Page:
Marvel may look as if it runs like a well-oiled machine, but on occasion an army of ants have spoiled the picnic. Marvel’s Ant-Man has been developing around the offices since before 2008’s Iron Man, with fan-favorite director Edgar Wright having spent the most time working on the diminutive Avenger’s story. But the Marvel Universe grew in that time into a Hollywood-dominating behemoth, and Wright’s quirky, standalone vision no longer fit. In came Peyton Reed as director, followed by universe-connecting rewrites from Adam McKay and star Paul Rudd. It may sound like a messy situation and possibly Marvel’s first dud, but Ant-Man turns out to be a funny and offbeat heist film that stands up well to last year’s Guardians of the Galaxy.
Who knows where Wrights’ story ends and McKay/Rudd’s begins, but chances are the weirdness belongs to the former while the jokey Avengers cameos (which won’t be spoiled here) to the latter. It makes for an interesting hybrid of styles, bringing a little bit of Mission: Impossible to the Marvel Universe for the first time. Rudd plays Scott Lang, a petty thief with an ex-wife (Judy Greer) who has moved on to another man (Bobby Cannavale), taking Lang’s daughter Cassie (Abby Ryder Fortson) with her. Freshly released from prison and ready to keep clean, Lang discovers that nobody wants to hire an ex-con. Not even Baskin-Robbins. So he hooks up with a trio of fellow crooks (Michael Pena, T.I., David Dastmalchian) for an easy job busting into some old rich guy’s safe. What he finds inside isn’t what he expected…it’s some kind of suit.
Basically there are two major narratives at play in Ant-Man, and both have to do with fathers redeeming themselves in the eyes of their daughters. The suit belongs to inventor Hank Pym (Michael Douglas), who created a formula called “Pym Particles” that allowed him to shrink in size while packing a superhuman punch. SHIELD wanted the formula for themselves, but fearing it would be used for nefarious purposes, Pym hid the formula and quietly retired, leaving his company in the dubious hands of former protégée Darren Cross (Corey Stoll) who has created a version of Pym Particles for himself. Fearing the worst, Pym teams up with his estranged daughter Hope (Evangeline Lilly) to recruit Lang for a not-so-simple job: use the Ant-Man suit to bust into Cross’ lab and ruin his plans.
Ant-Man fits neatly into the overall Marvel formula, even though it follows the beats of a traditional heist movie, only with superpowers, six-legged bugs, and Rudd’s natural charm. The film is undeniably goofy, perhaps the silliest Marvel movie yet, and for that reason one never feels like the stakes are too high. But it fits the overall tone which is bouncy and geared toward kids who will probably love his insect sidekicks. They’ll also get a kick out of the final battle, a visually inventive throwdown in which Reed skillfully plays with perspective. When the camera pulls back from the tiny fight to show how it looks to normal eyes, the result is often hilarious, especially in one sequence involving a Thomas the Tank Engine toy. While modest compared to some of the larger-budgeted Marvel films, there are still a number of striking images. A mind-warping trek into the Microverse is especially impressive, and it’s undeniably cool whenever Lang is flying alongside his insect pals. Reed, who directed comedies like Bring It On and Down with Love, has a good handle on the unorthodox tone.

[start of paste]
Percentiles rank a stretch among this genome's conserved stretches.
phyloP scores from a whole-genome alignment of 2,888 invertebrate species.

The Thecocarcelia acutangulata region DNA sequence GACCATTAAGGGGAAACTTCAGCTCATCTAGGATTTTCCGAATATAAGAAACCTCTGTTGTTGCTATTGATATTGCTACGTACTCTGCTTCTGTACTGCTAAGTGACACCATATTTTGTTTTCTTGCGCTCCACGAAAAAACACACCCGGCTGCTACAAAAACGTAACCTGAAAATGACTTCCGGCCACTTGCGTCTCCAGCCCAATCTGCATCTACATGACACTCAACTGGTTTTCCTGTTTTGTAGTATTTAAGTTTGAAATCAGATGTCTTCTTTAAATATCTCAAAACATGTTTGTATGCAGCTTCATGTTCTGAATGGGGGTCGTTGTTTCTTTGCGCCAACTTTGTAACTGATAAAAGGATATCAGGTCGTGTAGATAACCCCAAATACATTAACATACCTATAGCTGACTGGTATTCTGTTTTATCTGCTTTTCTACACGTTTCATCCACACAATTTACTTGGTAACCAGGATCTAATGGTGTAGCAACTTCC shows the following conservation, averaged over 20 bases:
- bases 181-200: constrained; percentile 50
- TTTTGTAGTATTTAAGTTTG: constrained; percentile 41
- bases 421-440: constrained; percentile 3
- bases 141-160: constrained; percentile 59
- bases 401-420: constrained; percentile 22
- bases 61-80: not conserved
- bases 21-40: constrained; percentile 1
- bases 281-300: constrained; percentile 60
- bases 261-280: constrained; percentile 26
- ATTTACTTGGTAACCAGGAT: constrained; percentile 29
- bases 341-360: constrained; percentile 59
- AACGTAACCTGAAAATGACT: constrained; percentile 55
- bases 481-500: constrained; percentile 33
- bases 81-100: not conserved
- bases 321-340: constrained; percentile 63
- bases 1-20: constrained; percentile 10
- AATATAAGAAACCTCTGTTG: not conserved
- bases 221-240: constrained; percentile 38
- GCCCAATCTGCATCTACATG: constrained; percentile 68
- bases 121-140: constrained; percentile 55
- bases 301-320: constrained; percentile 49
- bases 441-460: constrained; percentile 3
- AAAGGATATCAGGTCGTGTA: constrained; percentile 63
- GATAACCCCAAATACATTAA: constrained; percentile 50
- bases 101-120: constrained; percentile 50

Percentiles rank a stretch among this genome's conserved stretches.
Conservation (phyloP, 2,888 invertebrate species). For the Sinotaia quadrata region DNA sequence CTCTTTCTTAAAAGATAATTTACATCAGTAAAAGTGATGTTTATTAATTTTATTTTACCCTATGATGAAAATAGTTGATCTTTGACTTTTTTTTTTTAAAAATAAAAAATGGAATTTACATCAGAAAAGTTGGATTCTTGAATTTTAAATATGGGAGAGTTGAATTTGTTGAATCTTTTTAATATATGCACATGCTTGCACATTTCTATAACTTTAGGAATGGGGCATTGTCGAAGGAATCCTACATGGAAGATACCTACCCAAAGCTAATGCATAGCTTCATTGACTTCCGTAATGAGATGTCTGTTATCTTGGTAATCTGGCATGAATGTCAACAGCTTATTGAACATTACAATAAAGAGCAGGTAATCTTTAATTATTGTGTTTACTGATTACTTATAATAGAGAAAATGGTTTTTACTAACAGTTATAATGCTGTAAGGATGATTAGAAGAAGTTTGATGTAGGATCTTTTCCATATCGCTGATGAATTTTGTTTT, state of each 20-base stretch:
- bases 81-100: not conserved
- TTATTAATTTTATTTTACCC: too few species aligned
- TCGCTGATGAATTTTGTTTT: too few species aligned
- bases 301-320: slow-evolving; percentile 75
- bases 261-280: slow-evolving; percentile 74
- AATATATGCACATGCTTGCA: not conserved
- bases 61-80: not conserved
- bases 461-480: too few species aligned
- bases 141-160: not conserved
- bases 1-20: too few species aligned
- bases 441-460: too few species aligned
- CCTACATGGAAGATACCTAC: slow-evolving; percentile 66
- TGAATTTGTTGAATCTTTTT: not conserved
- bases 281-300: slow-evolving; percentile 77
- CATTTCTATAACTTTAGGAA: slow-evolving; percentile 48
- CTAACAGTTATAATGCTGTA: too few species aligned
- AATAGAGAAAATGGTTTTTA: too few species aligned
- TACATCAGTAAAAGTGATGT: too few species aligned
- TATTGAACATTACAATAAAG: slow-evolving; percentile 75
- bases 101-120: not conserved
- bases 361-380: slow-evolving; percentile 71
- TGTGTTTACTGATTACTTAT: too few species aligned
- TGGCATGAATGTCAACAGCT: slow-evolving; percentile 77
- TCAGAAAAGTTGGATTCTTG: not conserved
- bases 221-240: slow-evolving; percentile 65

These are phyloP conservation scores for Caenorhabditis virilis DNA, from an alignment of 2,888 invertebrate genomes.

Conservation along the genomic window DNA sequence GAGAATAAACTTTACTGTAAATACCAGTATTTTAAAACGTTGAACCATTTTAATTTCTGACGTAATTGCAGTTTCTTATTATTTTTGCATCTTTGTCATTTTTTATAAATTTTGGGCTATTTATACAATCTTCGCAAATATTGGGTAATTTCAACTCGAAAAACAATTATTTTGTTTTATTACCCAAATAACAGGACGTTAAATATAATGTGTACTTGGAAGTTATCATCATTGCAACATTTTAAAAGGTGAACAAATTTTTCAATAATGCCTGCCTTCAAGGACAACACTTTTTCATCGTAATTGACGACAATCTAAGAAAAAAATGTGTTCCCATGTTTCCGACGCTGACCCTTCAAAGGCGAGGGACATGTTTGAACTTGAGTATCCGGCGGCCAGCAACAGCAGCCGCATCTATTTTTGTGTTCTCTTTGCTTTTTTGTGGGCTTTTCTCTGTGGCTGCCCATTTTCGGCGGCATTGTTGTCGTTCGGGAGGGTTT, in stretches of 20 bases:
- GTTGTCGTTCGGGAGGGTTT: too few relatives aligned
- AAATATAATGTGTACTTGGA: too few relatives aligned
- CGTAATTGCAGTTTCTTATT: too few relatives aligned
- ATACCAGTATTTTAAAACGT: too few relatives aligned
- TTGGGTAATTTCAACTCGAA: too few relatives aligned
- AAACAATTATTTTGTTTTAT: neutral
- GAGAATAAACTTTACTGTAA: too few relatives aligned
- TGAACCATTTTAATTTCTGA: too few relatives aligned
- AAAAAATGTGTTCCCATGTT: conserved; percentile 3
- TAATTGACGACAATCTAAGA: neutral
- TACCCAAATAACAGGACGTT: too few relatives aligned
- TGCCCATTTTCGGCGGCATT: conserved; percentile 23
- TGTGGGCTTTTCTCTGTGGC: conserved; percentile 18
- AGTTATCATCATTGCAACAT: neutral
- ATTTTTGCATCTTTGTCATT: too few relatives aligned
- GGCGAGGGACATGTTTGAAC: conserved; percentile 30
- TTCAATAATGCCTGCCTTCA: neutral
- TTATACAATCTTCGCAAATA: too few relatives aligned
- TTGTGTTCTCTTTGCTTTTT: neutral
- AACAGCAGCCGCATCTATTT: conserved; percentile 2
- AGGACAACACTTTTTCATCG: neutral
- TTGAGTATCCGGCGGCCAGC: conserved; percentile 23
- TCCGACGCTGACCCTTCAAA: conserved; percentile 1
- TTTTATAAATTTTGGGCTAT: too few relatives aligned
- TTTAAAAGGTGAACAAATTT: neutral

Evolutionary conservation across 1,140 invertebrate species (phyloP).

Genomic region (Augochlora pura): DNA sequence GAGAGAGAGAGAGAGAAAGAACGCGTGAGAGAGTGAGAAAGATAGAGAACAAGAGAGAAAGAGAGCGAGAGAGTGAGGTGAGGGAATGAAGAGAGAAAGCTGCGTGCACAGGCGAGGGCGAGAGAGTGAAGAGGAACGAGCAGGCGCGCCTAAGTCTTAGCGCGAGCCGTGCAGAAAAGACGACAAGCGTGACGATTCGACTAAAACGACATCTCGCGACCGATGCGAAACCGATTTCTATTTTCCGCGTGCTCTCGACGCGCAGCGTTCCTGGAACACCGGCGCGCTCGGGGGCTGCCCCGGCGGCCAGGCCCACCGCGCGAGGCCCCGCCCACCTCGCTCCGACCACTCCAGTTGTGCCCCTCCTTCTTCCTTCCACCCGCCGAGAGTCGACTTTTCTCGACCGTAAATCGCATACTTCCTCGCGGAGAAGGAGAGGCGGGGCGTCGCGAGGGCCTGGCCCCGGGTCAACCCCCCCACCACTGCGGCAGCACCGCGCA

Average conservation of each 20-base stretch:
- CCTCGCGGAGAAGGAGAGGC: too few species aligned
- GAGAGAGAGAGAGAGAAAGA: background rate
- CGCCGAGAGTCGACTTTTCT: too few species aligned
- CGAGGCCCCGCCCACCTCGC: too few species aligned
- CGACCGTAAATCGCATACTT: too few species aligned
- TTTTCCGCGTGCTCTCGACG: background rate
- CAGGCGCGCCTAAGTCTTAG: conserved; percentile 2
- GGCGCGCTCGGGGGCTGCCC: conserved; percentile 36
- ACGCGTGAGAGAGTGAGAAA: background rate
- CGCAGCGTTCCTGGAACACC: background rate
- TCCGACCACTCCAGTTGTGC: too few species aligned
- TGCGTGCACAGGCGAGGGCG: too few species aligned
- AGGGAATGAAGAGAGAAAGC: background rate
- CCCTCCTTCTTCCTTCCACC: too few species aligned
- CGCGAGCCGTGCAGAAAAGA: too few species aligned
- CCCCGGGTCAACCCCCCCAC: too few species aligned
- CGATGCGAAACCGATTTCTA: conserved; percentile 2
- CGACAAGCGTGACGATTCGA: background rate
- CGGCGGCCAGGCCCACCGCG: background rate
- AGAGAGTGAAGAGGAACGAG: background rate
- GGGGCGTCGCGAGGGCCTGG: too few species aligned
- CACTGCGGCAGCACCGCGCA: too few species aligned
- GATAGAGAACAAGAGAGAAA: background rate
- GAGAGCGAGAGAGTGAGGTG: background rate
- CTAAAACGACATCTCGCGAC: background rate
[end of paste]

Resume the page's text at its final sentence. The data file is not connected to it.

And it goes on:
As a character, Lang is perhaps the least interesting lead Marvel hero. It has nothing to do with Rudd, who adapts to the film’s strangeness like a champ and nails the earnest, emotional bits just as well. It has to do with Lang not being especially developed as a hero, and that he’s somewhat muted compared to the characters around him. He’s already got three bumbling buddies, a stern female love interest and one anguished mentor vying for screen time. Lang’s dominant personality trait is that he’s well-meaning, which isn’t particularly engrossing. Douglas brings his veteran heft to the role of Pym, and he scores some strong heart-tugging scenes with both Rudd and Lilly. Stoll unfortunately was saddled with one of those forgettable tech-baddie characters, the kind we’ll never see again like Jeff Bridges and Sam Rockwell in Iron Mans 1 & 2. Remember them? If there’s a standout it’s Pena as Lang’s over-eager, excitable cohort. Somebody get that guy a super powered suit, STAT. Maybe he can be Ant Machine?
Despite a forced attempt by Marvel to fit Ant-Man into the larger Avengers universe, the film still feels like a somewhat disconnected piece of the puzzle. That’s not necessarily a bad thing as it allows a certain degree of creative freedom. While hardly the most astonishing of tales, Ant-Man is a gratifying story that has stolen a unique spot in the Marvel Universe.